I include this scenario in the interests of fairness.  It’s not unheard of for a campaign to do this, so that they can play the martyr card.  In this case, however, it’s just not very likely.  As mentioned above, Martin has run a smart campaign thus far – and for them to do this for the sympathy vote is beyond boneheaded.  Any possible positive press hit is far outweighed by the damage this does with moderates – not to mention any damage in the presumptive general election.  Also, most observers think that Martin is sitting on a lead right now – so why squander that on something this risky?  Besides, anyone with a lick of sense will tell you that this probably isn’t much of a story in the press, and even if it is picked up, the angle is not “poor Jim Martin,” it’s “Holy Geez, politicians are getting sleazier.”

Some other person or group, not directly tied to any campaign (Odds – very likely)
When shit like this goes down, the unconnected groups are the best bet.  Remember everyone’s favorite 527c, Swift Boat Veterans for Truth?  Stuff like this happens all the time, and the lack of a direct connection to any campaign makes it easier to do.  Odds are, though, we’ll never know.

But don’t let that stop you.  Bug your local journalists, and get the investigative resources of the ABH (I tried to type that with a straight face, I really did) on the case.  And by all means, speculate away in the comments.  

Oh, and by the way, if the name “Orlando Jones” sounds familiar, here’s why.  7-up anyone?  

51 comments:

Publius said...

Not related to the above post, but how many of you guys got the Greg Hecht mail piece that doesn't even say for which office he's running?

hillary said...

I believe I did.

Let me also point out to Brian Patterson that if he's canvassing door to door, Friday during the day is not the most likely time to reach people who have jobs, and leaving a note saying "sorry I missed you" is merely aggravating (i.e., promotes the thought, "It was your own damn fault. I _work_ for a living").

Anonymous said...

Publius,

My parents got the same robo-call at their Columbia County home.

-Brandon
(email me sometime)

Michael Memberg said...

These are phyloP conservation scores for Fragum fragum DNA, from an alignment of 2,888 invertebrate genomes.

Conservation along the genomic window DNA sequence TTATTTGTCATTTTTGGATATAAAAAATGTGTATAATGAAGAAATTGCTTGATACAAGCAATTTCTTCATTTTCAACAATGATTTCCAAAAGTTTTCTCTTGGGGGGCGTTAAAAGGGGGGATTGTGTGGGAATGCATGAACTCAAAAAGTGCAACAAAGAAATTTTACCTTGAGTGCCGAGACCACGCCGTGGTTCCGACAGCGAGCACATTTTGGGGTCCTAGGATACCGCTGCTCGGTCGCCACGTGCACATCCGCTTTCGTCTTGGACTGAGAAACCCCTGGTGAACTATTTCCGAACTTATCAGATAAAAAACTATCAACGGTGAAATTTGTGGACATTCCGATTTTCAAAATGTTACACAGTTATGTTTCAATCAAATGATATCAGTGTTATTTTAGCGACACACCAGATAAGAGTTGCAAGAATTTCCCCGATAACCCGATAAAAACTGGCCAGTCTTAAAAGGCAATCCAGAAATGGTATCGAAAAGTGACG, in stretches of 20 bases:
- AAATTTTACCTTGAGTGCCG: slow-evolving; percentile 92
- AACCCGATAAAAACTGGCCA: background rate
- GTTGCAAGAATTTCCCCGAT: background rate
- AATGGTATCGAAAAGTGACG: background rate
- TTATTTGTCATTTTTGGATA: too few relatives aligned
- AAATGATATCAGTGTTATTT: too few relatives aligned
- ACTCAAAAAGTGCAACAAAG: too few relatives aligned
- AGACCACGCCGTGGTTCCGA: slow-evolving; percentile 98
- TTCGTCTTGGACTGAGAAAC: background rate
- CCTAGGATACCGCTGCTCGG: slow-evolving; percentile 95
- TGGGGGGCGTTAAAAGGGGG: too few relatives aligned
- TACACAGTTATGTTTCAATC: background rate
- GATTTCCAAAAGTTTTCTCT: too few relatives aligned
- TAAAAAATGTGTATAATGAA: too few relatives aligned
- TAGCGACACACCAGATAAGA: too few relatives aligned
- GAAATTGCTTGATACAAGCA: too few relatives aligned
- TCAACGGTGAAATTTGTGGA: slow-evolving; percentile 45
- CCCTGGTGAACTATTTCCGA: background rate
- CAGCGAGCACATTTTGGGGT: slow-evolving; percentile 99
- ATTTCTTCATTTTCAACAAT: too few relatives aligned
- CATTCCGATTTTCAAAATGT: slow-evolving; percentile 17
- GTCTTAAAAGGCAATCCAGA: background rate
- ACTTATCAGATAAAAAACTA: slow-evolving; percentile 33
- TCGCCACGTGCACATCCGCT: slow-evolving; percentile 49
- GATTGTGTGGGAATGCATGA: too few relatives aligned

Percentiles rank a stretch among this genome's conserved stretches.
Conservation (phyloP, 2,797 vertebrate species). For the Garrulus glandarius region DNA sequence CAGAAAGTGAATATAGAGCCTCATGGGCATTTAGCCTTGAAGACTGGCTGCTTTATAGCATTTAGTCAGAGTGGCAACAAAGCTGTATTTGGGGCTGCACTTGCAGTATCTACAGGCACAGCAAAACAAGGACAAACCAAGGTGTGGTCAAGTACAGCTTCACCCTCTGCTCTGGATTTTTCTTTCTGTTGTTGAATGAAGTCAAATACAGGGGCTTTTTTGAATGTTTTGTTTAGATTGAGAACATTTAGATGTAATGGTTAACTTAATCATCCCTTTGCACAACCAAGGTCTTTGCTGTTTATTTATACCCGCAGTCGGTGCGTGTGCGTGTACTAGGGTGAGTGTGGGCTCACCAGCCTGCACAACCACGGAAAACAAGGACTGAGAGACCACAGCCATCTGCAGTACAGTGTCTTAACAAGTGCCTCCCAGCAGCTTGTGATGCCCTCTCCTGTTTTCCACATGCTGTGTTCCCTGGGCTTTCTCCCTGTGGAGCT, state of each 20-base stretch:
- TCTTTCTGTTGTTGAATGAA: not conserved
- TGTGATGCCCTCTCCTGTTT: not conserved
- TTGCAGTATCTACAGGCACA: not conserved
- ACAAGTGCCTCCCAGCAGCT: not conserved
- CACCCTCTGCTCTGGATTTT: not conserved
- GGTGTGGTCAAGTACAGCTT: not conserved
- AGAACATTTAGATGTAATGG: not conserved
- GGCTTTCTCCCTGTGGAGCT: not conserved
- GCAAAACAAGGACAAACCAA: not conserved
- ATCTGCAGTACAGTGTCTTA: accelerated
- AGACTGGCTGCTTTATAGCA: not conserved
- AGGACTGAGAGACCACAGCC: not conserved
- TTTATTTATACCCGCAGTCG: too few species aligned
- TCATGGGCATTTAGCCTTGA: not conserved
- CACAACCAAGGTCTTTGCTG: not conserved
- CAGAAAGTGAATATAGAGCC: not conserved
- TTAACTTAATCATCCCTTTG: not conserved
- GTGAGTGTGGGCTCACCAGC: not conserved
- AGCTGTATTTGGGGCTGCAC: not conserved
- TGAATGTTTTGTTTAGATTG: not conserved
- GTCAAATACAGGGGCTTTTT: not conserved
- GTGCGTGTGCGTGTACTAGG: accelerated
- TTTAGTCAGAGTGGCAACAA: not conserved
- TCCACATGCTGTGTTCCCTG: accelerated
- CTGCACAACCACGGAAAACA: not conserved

You don't know who Orlando Jones is?

Anonymous said...

Who is he?

Publius said...

Guys, I'm thinking this call came from Hecht's campaign. I thought of another piece of circumstantial evidence that points to Hecht - the timing.

Best as I can tell, the calls hit around 7:30pm - during a live debate in which both Hecht and Martin participated. If you're on the Hecht campaign, this is good timing, because Martin can't call you on it during the debate and force you to admit or deny doing it.

Whereas, if you're a GOP type doing this, strategically, it seems to me that you might want this brought up during the debate to create some more fireworks and let the two frontrunners beat on each other.

This is circumstantial evidence at best, but it's enough to make me think that Hecht is the culprit. If so, he ought to be ashamed of himself.

Michael Memberg said...

7-Up guy, Drumline guy, etc. IMDB...

R. Hay said...

I got the Orlando Jones call, Sunday evening. I hung up after a few seconds as I do for all of these robot calls. And then it hit me... gay and lesbian alliance endorsement? is that something Georgia politicians brag about? WTF?

Jmac said...

Drumline ... wow. Excellent reference.

dick said...

I agree with Publius, Hecht is the most likely culprit. I also think this is a desperate measure (not that desperation is a requisite for Hecht to act like an asshole). He clearly has a Napolean complex, and I think it was obvious in yesterday's debate that he is a lying tool. He accused Martin of hypocrisy vis-a-vis outsourcing. If I were Martin, I would have asked him if that little platform was American made, and if it really helps in doling out the "Hecht" so richly deserved by....whoever "them" are.

Patrick Armstrong said...

I've already recieved several emails about this last dirty trick. Thanks for publishing about it. Calling campaigns to task for filthiness will change the way political campaigns act. It also upps the stakes for tommorow:

Negative Campaigns (i) vs The Internet BullS**t Filter. I wonder who wins this one.

Anonymous said...

I don't have a TV, so I'm happily out of the loop with regard to so much statewide campaign bs - I've gotten a couple of emails from friends and colleagues telling me about the mud being thrown at Martin. Too bad. He seems like a great guy - I spoke with him for a couple of minutes at a recent event, and while he does seem tolerant of people's lifestyle choices, he mentioned nothing about a love of sodomy, either to me or in his four or five minute pitch.

Also, in reference to Hillary's comments about Patterson: while for working folks the daytime candidate visit may seem useless, there are lots (LOTS) of retirees on the eastside, and so Patterson was probably making pretty good use of his time.

However, I gotta say, Patterson's recent mailer targeting women was a little over-the-top. It was one of those ominous pieces: "one in three women will be a victim of sexual assault..." etc. It was coupled with two photos, one of a black woman and what looked like three white undergrad women lying on the lawn (north campus maybe?). He stated that as SG, he would make the post-assault experience easier.